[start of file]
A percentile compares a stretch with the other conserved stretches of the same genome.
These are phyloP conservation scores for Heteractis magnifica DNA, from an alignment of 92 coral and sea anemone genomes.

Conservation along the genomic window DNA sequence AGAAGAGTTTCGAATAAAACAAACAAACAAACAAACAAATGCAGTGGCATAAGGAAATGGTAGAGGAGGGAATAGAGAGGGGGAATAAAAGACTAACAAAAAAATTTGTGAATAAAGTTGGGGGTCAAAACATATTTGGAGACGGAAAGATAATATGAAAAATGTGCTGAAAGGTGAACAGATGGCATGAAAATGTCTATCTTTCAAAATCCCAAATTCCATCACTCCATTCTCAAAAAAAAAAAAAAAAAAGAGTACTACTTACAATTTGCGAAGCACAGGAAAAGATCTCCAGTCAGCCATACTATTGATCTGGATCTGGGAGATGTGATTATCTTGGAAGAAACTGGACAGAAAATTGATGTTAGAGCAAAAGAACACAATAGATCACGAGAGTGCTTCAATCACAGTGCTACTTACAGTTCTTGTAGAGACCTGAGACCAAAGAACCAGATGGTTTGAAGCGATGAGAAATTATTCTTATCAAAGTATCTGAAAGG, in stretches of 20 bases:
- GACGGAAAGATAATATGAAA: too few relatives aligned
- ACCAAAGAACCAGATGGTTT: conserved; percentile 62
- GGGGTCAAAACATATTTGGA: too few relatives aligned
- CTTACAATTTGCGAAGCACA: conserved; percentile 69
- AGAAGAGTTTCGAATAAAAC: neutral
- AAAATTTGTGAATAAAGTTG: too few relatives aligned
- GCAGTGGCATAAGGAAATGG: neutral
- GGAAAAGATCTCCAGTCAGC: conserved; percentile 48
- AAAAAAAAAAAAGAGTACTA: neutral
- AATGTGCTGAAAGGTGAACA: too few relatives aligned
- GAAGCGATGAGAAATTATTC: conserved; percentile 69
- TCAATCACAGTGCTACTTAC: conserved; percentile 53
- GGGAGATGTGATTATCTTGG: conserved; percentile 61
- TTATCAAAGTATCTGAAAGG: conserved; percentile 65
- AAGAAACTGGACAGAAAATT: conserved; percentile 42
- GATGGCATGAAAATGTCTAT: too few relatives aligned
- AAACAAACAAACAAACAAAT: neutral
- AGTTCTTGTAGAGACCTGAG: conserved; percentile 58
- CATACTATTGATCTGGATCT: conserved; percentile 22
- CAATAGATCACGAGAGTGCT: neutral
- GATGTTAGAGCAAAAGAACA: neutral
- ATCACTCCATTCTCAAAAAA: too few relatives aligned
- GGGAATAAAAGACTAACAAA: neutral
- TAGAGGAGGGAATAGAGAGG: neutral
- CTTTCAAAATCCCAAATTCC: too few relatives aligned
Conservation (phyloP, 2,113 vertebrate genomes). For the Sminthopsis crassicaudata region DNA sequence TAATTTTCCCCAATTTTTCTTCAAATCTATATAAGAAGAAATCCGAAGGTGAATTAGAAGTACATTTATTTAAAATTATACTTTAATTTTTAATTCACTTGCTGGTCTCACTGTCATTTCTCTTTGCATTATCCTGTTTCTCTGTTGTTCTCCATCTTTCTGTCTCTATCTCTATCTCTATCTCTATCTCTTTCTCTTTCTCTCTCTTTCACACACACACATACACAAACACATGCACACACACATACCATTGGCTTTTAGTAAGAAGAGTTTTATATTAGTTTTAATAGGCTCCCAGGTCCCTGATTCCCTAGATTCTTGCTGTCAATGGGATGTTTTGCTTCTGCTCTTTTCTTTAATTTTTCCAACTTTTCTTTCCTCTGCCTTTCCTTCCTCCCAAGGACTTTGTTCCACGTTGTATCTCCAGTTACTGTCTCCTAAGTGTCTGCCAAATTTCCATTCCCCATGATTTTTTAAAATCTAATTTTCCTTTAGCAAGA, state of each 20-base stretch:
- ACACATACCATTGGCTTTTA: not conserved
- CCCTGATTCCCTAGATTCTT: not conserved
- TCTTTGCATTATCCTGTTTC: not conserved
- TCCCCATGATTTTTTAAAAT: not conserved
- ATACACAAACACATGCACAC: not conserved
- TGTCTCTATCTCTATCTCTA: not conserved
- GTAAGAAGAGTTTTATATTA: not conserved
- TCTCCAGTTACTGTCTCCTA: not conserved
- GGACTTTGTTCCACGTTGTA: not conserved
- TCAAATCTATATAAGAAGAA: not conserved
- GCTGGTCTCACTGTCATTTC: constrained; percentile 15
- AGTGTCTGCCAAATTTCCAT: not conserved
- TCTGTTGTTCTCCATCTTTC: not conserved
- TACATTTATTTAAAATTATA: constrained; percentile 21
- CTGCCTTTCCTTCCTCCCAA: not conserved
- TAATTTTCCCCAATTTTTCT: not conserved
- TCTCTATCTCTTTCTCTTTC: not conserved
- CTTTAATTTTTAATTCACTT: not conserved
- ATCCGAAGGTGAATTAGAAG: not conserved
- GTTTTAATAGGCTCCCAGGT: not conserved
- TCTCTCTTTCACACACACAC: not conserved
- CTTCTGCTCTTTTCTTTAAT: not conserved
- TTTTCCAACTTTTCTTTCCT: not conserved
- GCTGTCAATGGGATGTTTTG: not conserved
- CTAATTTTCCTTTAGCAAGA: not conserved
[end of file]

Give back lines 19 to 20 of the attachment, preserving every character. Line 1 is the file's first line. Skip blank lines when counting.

- GATGGCATGAAAATGTCTAT: too few relatives aligned
- AAACAAACAAACAAACAAAT: neutral